Jesse L. Martin, Carlos Valdes, Hartley Sawyer (Photo: Bettina Strauss/The CW)

For the second week in a row, The Flash puts its season-long arc on the back burner in favor of a comedic one-off, making a strong (if unintended) argument in favor of scaling back the show’s serialized ambitions. This fourth season was at its best early on, when the DeVoes were in the shadows and the bus metas took center stage. “Honey, I Shrunk Team Flash” introduces another one of those metas, Sylbert Rundine, dubbed Dwarfstar by a pocket-sized Cisco. The DeVoe arc carries on in the background, but is mostly used as an explanation for the preposterous coincidence that links this week’s two major storylines.

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Barry is still in jail, but that hasn’t dampened what you might perceive as either his boyish optimism or smug overconfidence, depending on how you view the character at this point. Having befriended Big Sir last week, Barry now sets his mind on securing his new pal’s freedom, regardless of whether that help is desired or not. That Big Sir is innocent due to a case of mistaken identity with the very meta the rest of Team Flash is battling this week is the hard-to-swallow coincidence mentioned above, hand-waved by the writers as the master plan of the all-knowing DeVoes, always ten moves ahead in their grand game of six-dimensional chess.

As is so often the case, Barry overreaches in the interest of doing the right thing, and when his lofty promises to Big Sir prove empty, he violates every principle he’s claiming to stand for by whisking the hulking inmate out of his cell and off to the Chinese village where he plans to take a vow of silence and live out his days in peace. So...now it’s okay for an innocent person to be sprung from prison even if a court of law hasn’t determined that judgment? To be clear, I don’t have a problem with this, but Barry’s stubborn insistence on remaining in jail regardless of how badly Central City may need the Flash has predictably bad consequences. The warden, tipped off to Barry’s secret by a hidden camera, locks him in the metahuman wing and cuts a deal with Amunet for his new prize.

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Barry’s share of the episode is serviceable at best, but his absence from Team Flash provides more opportunities to explore new group dynamics. Iris is still the nominal leader, but Harry is leading the charge on finding a way to get Barry in the clear. Cecile has often felt like an eighth wheel on this show, but lately the writing team has made an effort to find more interesting things for her to do. Her turn as Barry’s lawyer a couple of weeks ago was too contrived and uninspired to work, but giving her a metahuman ability as a pregnancy complication is kind of ingenious, as it sets a time limit on a power (telepathy) that could easily become a convenient storytelling crutch. Given this opportunity, Danielle Nicolet displays comic chops the show has mostly kept under wraps thus far.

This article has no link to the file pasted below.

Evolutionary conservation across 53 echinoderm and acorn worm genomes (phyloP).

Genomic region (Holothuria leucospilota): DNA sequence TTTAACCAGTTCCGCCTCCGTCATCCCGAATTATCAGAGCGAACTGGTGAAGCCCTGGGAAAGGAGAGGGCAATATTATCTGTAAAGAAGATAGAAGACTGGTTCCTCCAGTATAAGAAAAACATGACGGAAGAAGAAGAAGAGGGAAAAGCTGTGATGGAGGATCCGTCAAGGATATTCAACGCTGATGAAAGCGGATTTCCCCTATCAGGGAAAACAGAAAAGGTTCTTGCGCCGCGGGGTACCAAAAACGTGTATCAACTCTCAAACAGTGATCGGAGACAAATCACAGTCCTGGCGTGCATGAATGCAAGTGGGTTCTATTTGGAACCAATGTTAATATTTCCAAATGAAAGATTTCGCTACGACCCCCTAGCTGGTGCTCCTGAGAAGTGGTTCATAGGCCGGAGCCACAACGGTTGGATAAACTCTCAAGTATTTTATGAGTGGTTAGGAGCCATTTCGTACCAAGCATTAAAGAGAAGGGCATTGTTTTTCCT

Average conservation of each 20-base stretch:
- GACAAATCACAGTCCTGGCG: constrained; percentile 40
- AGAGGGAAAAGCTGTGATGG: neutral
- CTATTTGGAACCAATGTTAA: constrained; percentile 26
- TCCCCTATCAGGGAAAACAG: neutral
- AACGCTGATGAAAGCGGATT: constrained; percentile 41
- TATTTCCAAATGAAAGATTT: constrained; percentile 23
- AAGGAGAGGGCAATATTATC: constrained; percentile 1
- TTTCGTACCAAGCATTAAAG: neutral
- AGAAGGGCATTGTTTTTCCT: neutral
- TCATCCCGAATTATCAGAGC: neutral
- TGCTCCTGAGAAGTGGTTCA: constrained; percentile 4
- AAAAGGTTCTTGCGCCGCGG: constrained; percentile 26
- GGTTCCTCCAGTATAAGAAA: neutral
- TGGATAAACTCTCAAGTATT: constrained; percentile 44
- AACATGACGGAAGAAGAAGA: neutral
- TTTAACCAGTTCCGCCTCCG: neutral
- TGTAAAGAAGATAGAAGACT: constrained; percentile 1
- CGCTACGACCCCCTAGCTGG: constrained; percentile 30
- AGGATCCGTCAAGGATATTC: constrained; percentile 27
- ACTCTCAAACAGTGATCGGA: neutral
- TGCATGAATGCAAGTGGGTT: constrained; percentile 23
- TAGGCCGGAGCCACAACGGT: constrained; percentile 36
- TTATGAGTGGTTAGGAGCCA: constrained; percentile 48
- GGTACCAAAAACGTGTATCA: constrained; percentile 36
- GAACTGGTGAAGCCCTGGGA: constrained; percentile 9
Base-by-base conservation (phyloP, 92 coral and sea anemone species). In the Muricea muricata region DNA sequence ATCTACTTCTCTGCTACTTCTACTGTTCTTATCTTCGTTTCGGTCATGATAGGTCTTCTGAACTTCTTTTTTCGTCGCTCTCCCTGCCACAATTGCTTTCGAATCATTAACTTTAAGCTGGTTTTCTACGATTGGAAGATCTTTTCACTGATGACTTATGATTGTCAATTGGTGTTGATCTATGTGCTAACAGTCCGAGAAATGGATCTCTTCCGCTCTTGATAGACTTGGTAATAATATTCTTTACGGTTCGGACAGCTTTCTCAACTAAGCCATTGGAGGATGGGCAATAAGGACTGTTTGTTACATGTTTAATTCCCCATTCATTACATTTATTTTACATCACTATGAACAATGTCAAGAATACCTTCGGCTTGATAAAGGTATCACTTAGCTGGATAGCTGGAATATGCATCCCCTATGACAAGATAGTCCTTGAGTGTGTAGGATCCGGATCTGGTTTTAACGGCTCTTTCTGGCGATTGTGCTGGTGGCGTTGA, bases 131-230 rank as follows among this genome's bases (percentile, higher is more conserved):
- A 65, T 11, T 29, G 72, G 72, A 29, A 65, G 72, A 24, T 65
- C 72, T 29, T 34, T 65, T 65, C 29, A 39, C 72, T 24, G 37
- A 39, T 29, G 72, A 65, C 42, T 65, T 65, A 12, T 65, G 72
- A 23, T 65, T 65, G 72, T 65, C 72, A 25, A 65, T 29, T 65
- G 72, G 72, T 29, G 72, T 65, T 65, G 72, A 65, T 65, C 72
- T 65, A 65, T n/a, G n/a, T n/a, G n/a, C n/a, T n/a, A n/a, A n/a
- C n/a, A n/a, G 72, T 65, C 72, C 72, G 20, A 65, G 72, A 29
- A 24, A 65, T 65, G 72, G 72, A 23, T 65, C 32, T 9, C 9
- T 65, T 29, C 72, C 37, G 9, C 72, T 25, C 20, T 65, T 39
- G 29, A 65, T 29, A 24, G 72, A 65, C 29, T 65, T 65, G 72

Derek Mears (Photo: Bettina Strauss/The CW)

The laughs flow more freely this week than usual, from Harry’s musings on incarceration (“Gorilla prison is worse. They throw their scat at you.”) to the sight gags that result once Rundine turns his shrink ray on Cisco and Ralph (Iris stepping on Ralph followed by Caitlin peeling him off her shoe like a wad of chewing gum is the most delightfully Silver Age-inspired visual this show has turned out in a while). The chipmunk-voiced duo is reduced to living in a Lego mockup of Iris’ would-be execution site while Harry tries to perfect an “embiggening bazooka” to blast them back to full-size. The sight of the tiny twosome riding a drone while Rundine throws an array of expanding vehicles at them and the rest of Team Flash strikes exactly the right balance of humor and action.

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That balance probably isn’t sustainable given the way The Flash is set up right now, but when your Big Bad has already been recast and has now been kept offscreen entirely for two weeks in a row, maybe it’s time to rethink that setup. That’s not to say the show should abandon serialization (which would be impossible at this point given its ties to the larger CW-verse), but it ought to be more willing to ditch something that isn’t working. There are very few super-villains who can sustain a full season, so perhaps smaller six-to-eight-episode arcs interspersed with (mostly) stand-alone episodes would be a more effective strategy. “Honey, I Shrunk Team Flash” isn’t perfect by any means, but it feels more like the show I fell for back in the first season than most.


Stray observations

  • You might recognize the hulking Derek Mears from his turn as the arm-wrestling goon Renzo from Twin Peaks: The Return.
  • “Why are you still thinking about Bulbasaur?”
  • The slippery ethics of Barry Allen: he’s not above using his super-speed to cheat at cards, at least when playing against ex-mayor Bellows.

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